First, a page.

How Risky Is Updating Digital Signs With Apps, Anyway?
Is updating your digital signage with a mobile device really such a good idea? That's the question raised by the announcement on October 2 that Swedish retail giant ICA will begin using mobile apps next month for making changes to its in-store signs.
The advantage seems pretty obvious: Using an app on a phone or tablet means a store manager or associate can see what changes look like as they're made, avoiding embarrassing differences between what appears on a PC's screen and the display. The equally obvious downside: You're trusting your public face to the security of a smartphone.
It's not clear how many of the chain's 2,230 stores will immediately adopt the app, SpotApp from display vendor ZetaDisplay. But let's suppose a wide swath of the stores begin using it. That makes a lot of targets for pranksters and vandals whose idea of a good time is putting their own message up for your customers to see.
The problem is the undercooked state of mobile security, suggests StorefrontBacktalk columnist Walter Conway. "The inherent insecurity of mobile platforms (Android) and lack of transparency (iOS) make me question whether mobile access to the signage is really any safer than a well-protected Web application," Conway said. "Many of the risks are the same: lose the device, and you're toast; weak passwords; weak authentication (try MAC address filtering on a smartphone); not managing privileges; poorly configured IDS/IPS; etc."
He added, "It all comes down to security. Whether they use an iPhone, Android, laptop or physical keyboard controlled with a padlock and protected by a mean dog, there is no 100 percent security. I would still feel better with a networked device my security and IT staff could lock down, and access the pros can monitor and control."
Fair enough, but we're not talking about payment-card data or corporate secrets here. And the mobile option is still seductive, and very convenient. So is the ability to access displays via Wi-Fi—which, in many cases, may already have blown away the ability to secure displays against a dedicated attacker at many chains.
But if this app is successful, it's likely that other digital sign vendors will offer apps for their own products. How big a problem is that likely to be for security? It depends on how loudly store managers scream for convenience, and how hard vendors (and central IT) have already worked to lock down the devices.
Suppose that digital display is accessed via Wi-Fi and just protected by an IP address and a password. Is it the vendor's default IP address and password? Then there's no security at all, because anyone with access to Google can track down the information to hijack it. If it's not the vendor's default but is a standard password for the chain, that's only slightly safer—those secrets have a way of leaking out, too.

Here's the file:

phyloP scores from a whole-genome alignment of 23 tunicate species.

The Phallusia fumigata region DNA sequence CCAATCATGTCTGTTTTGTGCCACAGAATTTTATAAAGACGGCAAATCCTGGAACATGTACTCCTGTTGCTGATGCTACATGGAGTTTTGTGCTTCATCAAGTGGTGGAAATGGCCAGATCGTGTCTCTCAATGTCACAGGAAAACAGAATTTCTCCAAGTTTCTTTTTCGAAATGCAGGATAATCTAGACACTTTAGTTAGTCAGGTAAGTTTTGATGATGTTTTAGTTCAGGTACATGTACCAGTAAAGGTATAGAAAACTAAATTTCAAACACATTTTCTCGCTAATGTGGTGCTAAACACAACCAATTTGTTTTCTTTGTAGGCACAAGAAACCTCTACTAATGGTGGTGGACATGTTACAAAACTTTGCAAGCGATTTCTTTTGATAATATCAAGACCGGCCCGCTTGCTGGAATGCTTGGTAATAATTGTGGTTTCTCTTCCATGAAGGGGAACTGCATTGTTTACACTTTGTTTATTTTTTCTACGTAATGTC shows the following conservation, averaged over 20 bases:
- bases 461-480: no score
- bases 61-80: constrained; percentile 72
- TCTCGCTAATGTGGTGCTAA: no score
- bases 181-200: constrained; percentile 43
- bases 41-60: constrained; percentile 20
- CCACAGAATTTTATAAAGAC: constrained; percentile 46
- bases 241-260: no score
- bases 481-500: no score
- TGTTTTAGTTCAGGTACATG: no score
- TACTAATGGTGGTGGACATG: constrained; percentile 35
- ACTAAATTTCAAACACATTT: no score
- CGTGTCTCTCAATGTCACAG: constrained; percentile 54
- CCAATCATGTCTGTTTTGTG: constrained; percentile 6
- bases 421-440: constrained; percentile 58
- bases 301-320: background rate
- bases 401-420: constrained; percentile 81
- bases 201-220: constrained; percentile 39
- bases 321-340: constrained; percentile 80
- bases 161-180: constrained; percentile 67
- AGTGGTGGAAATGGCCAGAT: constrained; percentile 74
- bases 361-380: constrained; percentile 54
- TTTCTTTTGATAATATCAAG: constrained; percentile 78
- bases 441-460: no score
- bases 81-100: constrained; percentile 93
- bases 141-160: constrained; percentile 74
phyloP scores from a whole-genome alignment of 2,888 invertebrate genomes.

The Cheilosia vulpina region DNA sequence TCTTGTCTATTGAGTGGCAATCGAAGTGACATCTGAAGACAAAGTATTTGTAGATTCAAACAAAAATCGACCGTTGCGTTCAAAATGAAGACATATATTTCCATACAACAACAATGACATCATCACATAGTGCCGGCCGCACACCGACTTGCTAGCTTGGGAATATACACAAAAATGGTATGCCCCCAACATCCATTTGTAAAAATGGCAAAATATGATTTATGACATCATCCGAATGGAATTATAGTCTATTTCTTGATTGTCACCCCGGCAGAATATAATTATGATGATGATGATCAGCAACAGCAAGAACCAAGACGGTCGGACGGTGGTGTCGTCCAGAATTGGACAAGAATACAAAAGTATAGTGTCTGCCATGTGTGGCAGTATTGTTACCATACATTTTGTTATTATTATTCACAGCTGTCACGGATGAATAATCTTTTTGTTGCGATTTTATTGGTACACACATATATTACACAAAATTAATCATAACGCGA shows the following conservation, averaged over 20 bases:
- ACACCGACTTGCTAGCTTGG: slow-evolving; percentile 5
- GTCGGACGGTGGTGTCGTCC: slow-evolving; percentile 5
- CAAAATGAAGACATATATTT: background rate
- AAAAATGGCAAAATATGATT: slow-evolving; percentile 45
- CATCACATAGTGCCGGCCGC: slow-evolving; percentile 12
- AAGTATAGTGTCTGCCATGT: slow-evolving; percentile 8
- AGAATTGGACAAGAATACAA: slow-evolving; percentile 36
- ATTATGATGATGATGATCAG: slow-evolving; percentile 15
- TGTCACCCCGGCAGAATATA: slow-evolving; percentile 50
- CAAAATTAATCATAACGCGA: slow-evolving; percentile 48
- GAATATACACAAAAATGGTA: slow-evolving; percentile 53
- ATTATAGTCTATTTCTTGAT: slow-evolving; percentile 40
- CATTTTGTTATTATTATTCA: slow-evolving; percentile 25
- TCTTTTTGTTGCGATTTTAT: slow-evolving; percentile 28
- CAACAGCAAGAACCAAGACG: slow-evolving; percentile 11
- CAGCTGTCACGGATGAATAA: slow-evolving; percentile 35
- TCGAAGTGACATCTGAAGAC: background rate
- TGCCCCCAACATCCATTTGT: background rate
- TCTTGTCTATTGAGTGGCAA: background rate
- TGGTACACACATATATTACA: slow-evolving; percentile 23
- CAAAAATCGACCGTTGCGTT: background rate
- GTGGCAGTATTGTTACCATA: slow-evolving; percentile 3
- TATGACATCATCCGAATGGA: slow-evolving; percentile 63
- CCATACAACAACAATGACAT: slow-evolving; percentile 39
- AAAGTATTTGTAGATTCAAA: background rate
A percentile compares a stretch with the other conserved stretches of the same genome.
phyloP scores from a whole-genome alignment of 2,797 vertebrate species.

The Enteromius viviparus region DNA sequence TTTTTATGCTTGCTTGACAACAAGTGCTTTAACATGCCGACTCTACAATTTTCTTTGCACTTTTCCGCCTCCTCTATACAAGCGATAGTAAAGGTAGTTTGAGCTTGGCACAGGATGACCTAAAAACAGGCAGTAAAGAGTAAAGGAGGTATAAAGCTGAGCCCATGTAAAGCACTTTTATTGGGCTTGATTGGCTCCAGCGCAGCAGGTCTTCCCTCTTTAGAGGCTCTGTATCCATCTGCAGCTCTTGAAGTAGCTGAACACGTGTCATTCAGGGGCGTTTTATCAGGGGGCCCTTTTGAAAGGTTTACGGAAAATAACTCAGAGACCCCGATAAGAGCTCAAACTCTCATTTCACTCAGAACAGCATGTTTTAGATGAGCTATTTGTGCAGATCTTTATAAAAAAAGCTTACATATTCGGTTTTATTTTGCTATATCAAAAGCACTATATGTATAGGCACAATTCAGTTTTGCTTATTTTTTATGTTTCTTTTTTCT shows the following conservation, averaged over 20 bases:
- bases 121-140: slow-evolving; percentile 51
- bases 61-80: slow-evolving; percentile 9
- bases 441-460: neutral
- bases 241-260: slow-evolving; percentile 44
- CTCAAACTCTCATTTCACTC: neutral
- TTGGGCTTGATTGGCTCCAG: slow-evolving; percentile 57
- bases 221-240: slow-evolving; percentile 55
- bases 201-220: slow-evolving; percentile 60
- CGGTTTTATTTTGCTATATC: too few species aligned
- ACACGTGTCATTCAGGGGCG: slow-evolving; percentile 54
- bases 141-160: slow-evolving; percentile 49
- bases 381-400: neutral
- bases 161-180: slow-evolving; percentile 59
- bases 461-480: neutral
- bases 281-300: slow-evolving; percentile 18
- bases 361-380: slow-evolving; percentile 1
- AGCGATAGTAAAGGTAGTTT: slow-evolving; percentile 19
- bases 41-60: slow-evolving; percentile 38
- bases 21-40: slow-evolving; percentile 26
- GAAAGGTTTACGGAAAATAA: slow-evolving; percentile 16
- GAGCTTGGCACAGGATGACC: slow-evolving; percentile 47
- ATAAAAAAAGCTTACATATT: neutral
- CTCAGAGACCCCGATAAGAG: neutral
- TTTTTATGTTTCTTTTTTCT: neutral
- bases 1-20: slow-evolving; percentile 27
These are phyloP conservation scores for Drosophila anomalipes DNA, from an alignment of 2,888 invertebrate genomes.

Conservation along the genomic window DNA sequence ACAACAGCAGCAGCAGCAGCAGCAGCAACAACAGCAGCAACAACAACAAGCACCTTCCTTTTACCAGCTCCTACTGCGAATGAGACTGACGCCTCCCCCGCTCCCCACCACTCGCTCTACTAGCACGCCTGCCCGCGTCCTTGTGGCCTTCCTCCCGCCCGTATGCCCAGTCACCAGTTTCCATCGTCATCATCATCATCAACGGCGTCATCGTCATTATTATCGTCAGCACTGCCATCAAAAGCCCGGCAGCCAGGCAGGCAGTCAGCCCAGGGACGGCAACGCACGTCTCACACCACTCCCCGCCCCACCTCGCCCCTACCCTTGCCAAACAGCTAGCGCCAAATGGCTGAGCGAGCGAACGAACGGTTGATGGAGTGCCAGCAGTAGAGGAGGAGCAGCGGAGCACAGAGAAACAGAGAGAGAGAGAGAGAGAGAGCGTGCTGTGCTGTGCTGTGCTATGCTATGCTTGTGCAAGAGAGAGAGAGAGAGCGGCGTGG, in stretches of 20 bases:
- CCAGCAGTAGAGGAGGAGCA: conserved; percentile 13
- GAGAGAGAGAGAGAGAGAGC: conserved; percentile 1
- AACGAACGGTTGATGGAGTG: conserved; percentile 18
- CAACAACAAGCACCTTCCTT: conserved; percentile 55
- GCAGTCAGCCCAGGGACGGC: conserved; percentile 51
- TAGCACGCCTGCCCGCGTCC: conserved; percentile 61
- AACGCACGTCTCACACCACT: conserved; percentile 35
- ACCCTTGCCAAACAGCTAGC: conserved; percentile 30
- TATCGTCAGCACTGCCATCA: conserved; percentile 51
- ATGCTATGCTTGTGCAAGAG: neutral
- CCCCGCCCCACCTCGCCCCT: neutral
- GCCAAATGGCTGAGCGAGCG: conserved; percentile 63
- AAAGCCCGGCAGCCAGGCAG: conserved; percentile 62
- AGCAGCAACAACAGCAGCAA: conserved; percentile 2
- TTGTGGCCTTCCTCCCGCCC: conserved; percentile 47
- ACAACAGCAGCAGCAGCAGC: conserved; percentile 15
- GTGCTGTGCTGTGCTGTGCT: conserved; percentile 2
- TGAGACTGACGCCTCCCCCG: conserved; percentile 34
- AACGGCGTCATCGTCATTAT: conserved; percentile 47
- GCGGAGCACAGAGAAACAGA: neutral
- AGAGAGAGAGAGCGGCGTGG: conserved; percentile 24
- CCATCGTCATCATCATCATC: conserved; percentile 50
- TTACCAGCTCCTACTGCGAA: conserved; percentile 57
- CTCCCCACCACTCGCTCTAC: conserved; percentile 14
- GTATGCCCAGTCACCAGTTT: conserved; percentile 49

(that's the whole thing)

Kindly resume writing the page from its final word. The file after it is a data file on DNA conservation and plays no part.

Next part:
A unique password and IP address that are kept secret from store employees? That's getting closer.A unique password and IP address, assigned by central IT and with the password never available in plaintext to any store employee? That's getting closer, and it is probably enough to discourage any casual digital vandals. There are too many combinations to make that any fun.
But a dedicated hacker blessed with way too much time and obsessiveness? Now we're talking about sniffing Wi-Fi traffic, which is easily within the capabilities of even minor miscreants. Older signs that require outdated Wi-Fi encryption are easily cracked. That means just to keep a Wi-Fi-accessible sign secure, you'll need up-to-date Wi-Fi encryption and unique, secret-from-associates passwords—and that's true with a mobile app or a PC, no matter how locked down the PC is.
A display that's wired into the network with no Wi-Fi access is far safer, because associates would be likely to notice someone physically working on the display (at least you hope they will). But there's a reason wireless displays are popular: convenience.
One workaround: Use wireless displays, but never update them when the store is open and accessible to hackers who can sniff the wireless network. If the store and parking lot are empty, it should be safe to connect with the displays after hours—presuming they're all on a different Wi-Fi channel than any other Wi-Fi you regularly use in the store. Yeah, that'll go over big with store managers.
And that also pretty well demolishes the ease and convenience that updating the signs with a mobile app was supposed to offer anyway.
Just as it comes down to security on one side, it comes down to convenience on the other. No wires? You're at greater risk. Anytime updates? Still more risk. Mobile apps? Probably even more risk.
It's a tradeoff that may come down to a practical decision: Isolate the displays on the network and make them more convenient to update (by managers or miscreants), or lock them down and make them safer but harder to use. Realistically, most chains will add just enough security to make the displays safer—but not so safe that they're really hard to use.
That will probably irritate IT security, but it's worth remembering that any customer with a marker can leave graffiti in a store, no matter how good network security is. Besides, it could be worse: Considering how much access some chains have handed directly to trouble-making customers—remember those naughty videos at Best Buy?—even just a password starts sounding relatively secure.